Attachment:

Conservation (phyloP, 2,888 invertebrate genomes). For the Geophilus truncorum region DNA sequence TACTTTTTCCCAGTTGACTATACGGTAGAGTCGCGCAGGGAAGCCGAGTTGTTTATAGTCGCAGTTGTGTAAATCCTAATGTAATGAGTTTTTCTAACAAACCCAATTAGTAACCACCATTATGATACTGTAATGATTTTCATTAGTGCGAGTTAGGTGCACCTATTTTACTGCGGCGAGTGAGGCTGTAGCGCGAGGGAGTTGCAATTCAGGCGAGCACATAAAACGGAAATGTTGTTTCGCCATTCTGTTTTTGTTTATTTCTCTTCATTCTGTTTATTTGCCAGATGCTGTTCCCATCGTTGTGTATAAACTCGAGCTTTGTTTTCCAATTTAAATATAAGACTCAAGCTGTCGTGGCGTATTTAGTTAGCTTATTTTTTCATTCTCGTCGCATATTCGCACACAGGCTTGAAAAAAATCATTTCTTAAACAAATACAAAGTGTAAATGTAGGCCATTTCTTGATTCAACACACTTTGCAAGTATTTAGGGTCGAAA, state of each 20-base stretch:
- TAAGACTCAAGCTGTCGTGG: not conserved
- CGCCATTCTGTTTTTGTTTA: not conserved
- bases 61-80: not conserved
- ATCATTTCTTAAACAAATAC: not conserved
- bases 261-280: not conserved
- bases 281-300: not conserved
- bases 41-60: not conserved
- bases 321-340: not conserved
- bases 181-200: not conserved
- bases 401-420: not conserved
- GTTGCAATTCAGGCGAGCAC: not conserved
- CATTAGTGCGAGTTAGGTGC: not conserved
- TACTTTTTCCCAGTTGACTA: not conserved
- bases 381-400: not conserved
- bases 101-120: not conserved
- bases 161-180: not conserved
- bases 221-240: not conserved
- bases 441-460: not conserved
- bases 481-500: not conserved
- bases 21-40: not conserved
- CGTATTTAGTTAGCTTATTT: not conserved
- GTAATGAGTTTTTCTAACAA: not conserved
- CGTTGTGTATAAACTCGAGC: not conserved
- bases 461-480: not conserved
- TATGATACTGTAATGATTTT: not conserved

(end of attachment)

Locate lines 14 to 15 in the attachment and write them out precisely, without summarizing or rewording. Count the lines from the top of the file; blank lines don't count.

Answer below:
- TACTTTTTCCCAGTTGACTA: not conserved
- bases 381-400: not conserved